In a complete shock to Sainsbury's, Tesco and M&S, a quarter of people who have tried shopping for groceries online have given up and gone back to the shops, says a new report. Well I'll go to the foot of our stairs (and find a "Sorry you were out" card, left while I was in). How can people complain about failed deliveries, snowy trips to depots in Brentford and Bromley, and shouting into a phone at a robot voice? Customers can be so ungrateful.
Like the people who run Britain's commuter trains, who should be punished repeatedly by being made to use their own transport, we should force anyone who earns a living by delivering other people's shopping to live for a month only on what they can buy online. They'd soon starve to death, with a call centre operator distantly taunting them: "What do you mean you go out to work? What, you mean every weekday?
In the past fortnight I've had a pea-sized item delivered in a box too big to go through a letter box; two things sent back because they had to be signed for (why didn't they mention that during the order process?); and a heavy box left with an elderly neighbour by a driver who couldn't distinguish the door numbers "3" and "6". Next year I'll be doing my Christmas shopping in the Christmassy shops. I might even get a free mince pie.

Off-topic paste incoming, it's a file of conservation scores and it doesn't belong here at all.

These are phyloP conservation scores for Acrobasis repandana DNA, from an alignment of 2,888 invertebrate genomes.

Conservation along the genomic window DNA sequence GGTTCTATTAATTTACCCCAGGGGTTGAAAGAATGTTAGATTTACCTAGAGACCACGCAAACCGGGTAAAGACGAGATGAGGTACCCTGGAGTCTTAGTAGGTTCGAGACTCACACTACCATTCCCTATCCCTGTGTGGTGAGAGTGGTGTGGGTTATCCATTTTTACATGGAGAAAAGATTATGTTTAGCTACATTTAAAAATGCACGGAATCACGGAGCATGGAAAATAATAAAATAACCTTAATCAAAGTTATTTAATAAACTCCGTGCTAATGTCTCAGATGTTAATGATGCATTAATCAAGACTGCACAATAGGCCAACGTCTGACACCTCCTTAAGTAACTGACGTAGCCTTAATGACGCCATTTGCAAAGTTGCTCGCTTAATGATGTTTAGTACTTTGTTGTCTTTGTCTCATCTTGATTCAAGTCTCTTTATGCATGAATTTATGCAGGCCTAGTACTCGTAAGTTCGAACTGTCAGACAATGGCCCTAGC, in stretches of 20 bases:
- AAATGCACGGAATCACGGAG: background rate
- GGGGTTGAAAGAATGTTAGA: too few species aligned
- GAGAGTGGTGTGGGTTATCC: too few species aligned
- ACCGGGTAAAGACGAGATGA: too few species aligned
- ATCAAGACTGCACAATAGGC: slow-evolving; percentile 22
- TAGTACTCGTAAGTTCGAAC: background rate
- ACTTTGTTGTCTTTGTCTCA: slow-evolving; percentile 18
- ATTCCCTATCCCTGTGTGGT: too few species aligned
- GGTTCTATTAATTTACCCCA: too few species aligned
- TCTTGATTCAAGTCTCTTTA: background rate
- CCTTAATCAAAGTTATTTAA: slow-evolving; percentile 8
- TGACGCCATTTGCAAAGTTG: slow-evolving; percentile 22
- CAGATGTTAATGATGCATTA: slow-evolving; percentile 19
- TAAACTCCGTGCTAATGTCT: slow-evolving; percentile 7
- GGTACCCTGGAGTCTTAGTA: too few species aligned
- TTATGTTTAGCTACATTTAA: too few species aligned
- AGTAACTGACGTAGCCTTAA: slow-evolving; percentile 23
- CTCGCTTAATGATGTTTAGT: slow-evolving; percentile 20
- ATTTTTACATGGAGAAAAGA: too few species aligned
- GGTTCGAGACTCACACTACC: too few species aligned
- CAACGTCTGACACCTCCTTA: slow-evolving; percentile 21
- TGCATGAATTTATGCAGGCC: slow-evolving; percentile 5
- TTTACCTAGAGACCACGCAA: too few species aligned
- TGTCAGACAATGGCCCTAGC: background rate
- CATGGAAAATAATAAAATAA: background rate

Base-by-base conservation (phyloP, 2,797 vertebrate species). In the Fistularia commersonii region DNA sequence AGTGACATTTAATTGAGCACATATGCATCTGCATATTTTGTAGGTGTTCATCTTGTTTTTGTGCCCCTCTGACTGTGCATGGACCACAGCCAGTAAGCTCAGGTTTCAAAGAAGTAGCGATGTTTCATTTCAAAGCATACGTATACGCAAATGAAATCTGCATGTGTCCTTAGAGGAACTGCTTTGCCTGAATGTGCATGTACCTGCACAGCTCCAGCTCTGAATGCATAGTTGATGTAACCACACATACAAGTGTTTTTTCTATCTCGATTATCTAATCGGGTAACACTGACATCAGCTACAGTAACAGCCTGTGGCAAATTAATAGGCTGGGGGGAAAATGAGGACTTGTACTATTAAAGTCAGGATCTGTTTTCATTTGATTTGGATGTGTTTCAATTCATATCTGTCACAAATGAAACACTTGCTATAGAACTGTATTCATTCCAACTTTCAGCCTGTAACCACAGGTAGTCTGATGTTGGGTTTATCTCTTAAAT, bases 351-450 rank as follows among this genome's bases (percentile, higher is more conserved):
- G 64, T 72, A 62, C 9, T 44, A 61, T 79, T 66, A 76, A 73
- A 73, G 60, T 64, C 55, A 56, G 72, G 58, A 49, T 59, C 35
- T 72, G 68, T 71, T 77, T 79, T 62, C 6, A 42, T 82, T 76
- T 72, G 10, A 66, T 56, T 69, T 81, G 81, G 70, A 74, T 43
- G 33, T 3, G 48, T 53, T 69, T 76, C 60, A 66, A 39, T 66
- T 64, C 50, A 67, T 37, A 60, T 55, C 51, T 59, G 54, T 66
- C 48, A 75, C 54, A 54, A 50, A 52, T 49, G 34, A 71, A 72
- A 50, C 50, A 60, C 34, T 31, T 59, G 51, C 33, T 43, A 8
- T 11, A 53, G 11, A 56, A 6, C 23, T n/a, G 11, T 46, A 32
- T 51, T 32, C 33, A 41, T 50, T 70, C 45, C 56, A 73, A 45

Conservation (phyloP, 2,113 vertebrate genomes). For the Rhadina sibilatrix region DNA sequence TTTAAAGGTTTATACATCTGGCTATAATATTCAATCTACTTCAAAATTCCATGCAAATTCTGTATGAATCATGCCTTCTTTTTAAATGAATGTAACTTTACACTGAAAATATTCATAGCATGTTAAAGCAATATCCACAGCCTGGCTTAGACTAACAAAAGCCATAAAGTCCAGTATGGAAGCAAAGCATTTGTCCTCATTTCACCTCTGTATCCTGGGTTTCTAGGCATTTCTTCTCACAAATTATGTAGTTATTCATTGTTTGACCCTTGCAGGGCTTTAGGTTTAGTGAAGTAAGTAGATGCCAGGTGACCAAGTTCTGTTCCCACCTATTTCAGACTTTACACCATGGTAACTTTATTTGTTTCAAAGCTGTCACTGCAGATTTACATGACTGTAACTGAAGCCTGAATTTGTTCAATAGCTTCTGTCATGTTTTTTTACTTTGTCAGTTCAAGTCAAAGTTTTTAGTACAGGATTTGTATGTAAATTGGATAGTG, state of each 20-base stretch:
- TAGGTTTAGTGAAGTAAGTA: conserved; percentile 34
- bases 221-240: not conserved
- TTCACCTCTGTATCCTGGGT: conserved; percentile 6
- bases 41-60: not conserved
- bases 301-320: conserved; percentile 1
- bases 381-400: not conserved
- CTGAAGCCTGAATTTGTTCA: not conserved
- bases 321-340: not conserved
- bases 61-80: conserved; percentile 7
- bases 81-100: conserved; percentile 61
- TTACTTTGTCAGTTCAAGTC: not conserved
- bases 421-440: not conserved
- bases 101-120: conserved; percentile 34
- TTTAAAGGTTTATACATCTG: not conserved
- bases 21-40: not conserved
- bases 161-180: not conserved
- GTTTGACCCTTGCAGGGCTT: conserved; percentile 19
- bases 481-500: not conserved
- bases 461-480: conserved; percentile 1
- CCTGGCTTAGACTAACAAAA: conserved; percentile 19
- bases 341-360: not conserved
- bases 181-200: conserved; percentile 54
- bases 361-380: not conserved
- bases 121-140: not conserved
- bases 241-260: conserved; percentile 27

I haven't had to sleep on any trains this week, but I did get stuck on the brand new swishy Overground when a train conked out for 90 minutes having lost power, heat and light. Praise be to my fellow commuters, who made the experience bearable until the train finally limped home at about 2am. Their humour, shared heat and weary comradeship all kept us sane as we sat in a blizzard in the dark. But the worst thing of all was the complete lack of toilets and no way of getting out of the carriage. Thank goodness somebody had an iPhone app for determining the camber of the train...Reuse content